Mullah Do Piyazas and Birbals jeopardizing Imran Khan’s political persona
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Sir Winston Churchill once said: “There is no worse mistake in public leadership than to hold out false hope soon to be swept away”. This quote from former British Prime Minister and Second World War hero applies to Pakistan Tehrik-e-Insaaf Chairman Imran Khan who believed that on May 25, a Tsumani of people would sweep away that come in the way of his party’s Azadi March.
In his earlier speeches, Imran Khan claimed that 20 lakh supporters of his party would assemble in the federal capital, the figure that he increased to 30 lakhs two days before the march. But to his dismay, the PTI could not manage, at any stage, more than 15,000. It was reduced to a meagre 5,000 by the time that marchers reached Islamabad.
His anger with the party leadership over the failure to mobilise supporters is well founded. The PTI did not engage in any political activity in Sindh offering the excuse of having not enough time to prepare for such a protest march. Imran Khan expected that people would pour out in larger than ever numbers on their own as was the case soon after his government was ousted through the vote of no-confidence.
Inside PTI sources confided to this scribe that Imran Khan unleashed his tantrums mainly over Punjab party elites which have 83 elected members of the National Assembly and 158 members of the Punjab Provincial Assembly and yet could not manage a few hundred party supporters to join the march towards Islamabad. Only Yasmin Rashid and Andleeb Abbass put up a little hostile demonstration near Shahdara across the River Ravi bridge.
The argument being offered by the PTI’s stalwarts is that a proposal was initiated to the party Chairman to extend the Azadi March date to arrange transport and logistics. Nothing was clear regarding their stay in Islamabad and the provision of food to the protestors. In their view, the party Chairman was in a haste to announce May 25 as the date for Azadi March even though earlier he had announced that the date would be between May 25 and May 29. But Imran Khan’s close advisers told him that if the date is delayed, the government would have enough time to take effective measures to stop the marchers to come out from different districts.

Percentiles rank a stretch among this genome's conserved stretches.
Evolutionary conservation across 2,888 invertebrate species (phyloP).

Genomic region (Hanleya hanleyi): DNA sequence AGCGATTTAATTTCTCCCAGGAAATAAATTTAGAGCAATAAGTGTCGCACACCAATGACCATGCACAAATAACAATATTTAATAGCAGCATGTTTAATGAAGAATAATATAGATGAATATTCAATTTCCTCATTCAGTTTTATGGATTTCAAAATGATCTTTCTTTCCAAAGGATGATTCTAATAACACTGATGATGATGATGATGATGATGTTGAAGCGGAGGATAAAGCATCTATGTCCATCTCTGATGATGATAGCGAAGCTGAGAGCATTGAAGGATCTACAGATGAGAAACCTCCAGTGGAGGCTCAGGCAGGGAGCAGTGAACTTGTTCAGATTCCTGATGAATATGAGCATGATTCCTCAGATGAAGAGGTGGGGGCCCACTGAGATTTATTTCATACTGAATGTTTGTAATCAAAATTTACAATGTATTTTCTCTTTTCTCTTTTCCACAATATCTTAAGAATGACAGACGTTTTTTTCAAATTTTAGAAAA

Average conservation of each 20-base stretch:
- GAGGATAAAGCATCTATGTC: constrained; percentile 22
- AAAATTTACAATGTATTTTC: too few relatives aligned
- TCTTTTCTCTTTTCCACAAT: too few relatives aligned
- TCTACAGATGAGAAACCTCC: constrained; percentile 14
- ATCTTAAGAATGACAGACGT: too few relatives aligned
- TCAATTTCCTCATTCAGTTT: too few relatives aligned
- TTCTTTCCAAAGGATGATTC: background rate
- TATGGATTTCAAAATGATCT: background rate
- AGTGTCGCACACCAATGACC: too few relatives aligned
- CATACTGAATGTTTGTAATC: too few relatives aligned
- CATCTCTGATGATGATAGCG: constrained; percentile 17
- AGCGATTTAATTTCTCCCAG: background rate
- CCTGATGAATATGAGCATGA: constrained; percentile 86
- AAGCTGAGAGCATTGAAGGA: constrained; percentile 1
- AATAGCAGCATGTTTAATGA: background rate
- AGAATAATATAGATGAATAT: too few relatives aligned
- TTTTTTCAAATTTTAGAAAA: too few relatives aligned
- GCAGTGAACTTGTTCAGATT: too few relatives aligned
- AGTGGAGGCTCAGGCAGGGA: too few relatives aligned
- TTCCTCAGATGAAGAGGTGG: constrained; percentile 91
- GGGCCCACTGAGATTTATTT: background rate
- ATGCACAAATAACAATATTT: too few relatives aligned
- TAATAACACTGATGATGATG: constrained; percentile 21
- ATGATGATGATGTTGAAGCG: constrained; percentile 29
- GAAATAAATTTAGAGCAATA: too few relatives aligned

The fact that the PTI have major support only in Khyber Pakhtunkhwa where protestors could bear the heatwave and police torture while in other provinces, particularly in Punjab majority of party supporters belonged to the posh families who could not brave police tear-gassing, lathi-charge and yet try to reach the capital city.
Some party leaders recalled that in 2014, the situation was entirely different when activists of Allama Tahirul Qadri’s Pakistan Awami Tehrik made the Dharna last 126 days and put up a successful show.
Having gone through the May 25 Azadi March hassles, when the Supreme Court came out to help Imran Khan’s face-saving allowing the marchers to be allowed to enter Islamabad. Having been known for being very stubborn, the PTI Chairman ended the protest by announcing that he would give six days to the government to come out with a date for fresh general elections.
Subsequent events proved that the PTI Chairman was only pressurising the government being fully aware that his party would not be in a position to assemble a huge crowd to re-launch the Azadi March.
One could not blame Imran Khan for making such hefty claims about bringing a human Tsunami to Islamabad because his Mullah Do Piyazas and Birbals made him believe the entire nation was dying to storm the roads on his call. These include Fawad Chaudhry, Asad Umar, Sheikh Rashid, Shabaz Gill, Murad Saeed, Shahryar Afridi, Chief Minister KPK Mahmood Khan, Ali Zaidi, Faisal Vawda, Shah Mahmood Qureshi and Imran Ismail. These all made Imran Khan live in a dream world with no touch of ground realities.
The last-ditch effort by Imran Khan to invite PTI founding member Hamid Khan to consultations is a good omen. But one is sure that the vicious circle around Imran Khan would again conspire to keep people like Hamid Khan and Najeeb Haroon away from the party chief. Hamid Khan, in a statement on Monday, said he had advised the PTI Chairman to get rid of those people who had let down the party and its chief in the backdrop of Azadi March and during the three and a half years tenure of his government.
Now Imran Khan is caught up in a dilemma of what to do to get the party sail through the current crisis. His credibility as an honest and clean man declared by the then chief justice of the Supreme Court, Saqib Nisar is largely at stake. Cases of corruption are being initiated against him and his spouse and his narrative of the United States-led foreign conspiracy to topple his government through a vote of no-confidence is fast losing ground.
On the other hand, his oft-repeated claim that Russia was willing to sell petrol to Pakistan at 30 per discounted rates has also been negated by the Russian Ambassador in his recent interview. The scenario for Imran Khan is grim and he needs to do something fast before it is too late.
To start with, as suggested by Hamid Khan, he should start shunting those leaders who had joined him based on their agenda and not the party ideology and bring forth dedicated and loyal party workers who have rendered sacrifices in furthering Imran Khan’s political agenda.
Khan Sahib you have to chin up and do what needs to be done. The PTI is the third-largest political party in Pakistan. Pick up genuine workers and re-launch as people of Pakistan still pin hopes on your person.